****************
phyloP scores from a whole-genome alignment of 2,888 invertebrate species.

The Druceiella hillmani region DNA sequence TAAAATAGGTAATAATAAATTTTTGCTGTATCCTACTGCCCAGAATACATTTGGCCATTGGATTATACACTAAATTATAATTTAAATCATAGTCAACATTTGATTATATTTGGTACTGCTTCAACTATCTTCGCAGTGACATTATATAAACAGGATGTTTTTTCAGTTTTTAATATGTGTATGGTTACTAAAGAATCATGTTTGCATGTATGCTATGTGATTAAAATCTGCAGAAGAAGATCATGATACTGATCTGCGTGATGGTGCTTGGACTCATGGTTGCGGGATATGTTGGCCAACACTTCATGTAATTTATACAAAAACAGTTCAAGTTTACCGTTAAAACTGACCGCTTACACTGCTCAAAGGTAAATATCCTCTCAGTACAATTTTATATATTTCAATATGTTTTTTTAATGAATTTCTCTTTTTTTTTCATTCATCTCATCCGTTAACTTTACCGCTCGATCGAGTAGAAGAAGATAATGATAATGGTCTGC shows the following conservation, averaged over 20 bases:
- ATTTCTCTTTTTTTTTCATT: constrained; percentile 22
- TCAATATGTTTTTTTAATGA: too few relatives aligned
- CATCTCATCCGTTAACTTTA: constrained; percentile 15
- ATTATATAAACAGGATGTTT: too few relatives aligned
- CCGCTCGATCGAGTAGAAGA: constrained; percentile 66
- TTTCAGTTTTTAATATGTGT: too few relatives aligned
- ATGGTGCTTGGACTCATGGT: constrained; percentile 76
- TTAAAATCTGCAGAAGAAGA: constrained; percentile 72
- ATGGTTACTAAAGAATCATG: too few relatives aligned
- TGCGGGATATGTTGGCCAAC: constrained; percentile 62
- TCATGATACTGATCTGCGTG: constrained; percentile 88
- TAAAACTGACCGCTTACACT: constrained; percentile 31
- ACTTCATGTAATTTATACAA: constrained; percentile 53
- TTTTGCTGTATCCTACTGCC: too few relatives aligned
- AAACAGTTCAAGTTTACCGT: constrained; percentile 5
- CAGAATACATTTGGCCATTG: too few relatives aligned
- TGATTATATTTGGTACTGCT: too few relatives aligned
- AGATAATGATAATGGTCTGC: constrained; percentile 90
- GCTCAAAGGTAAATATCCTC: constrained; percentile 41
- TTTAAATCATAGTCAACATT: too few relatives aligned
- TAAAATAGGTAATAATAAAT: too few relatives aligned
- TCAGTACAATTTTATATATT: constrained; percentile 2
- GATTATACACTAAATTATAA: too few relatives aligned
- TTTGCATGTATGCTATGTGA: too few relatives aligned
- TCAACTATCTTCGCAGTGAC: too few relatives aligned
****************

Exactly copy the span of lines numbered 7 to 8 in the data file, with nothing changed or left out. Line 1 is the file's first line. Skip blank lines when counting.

- CCGCTCGATCGAGTAGAAGA: constrained; percentile 66
- TTTCAGTTTTTAATATGTGT: too few relatives aligned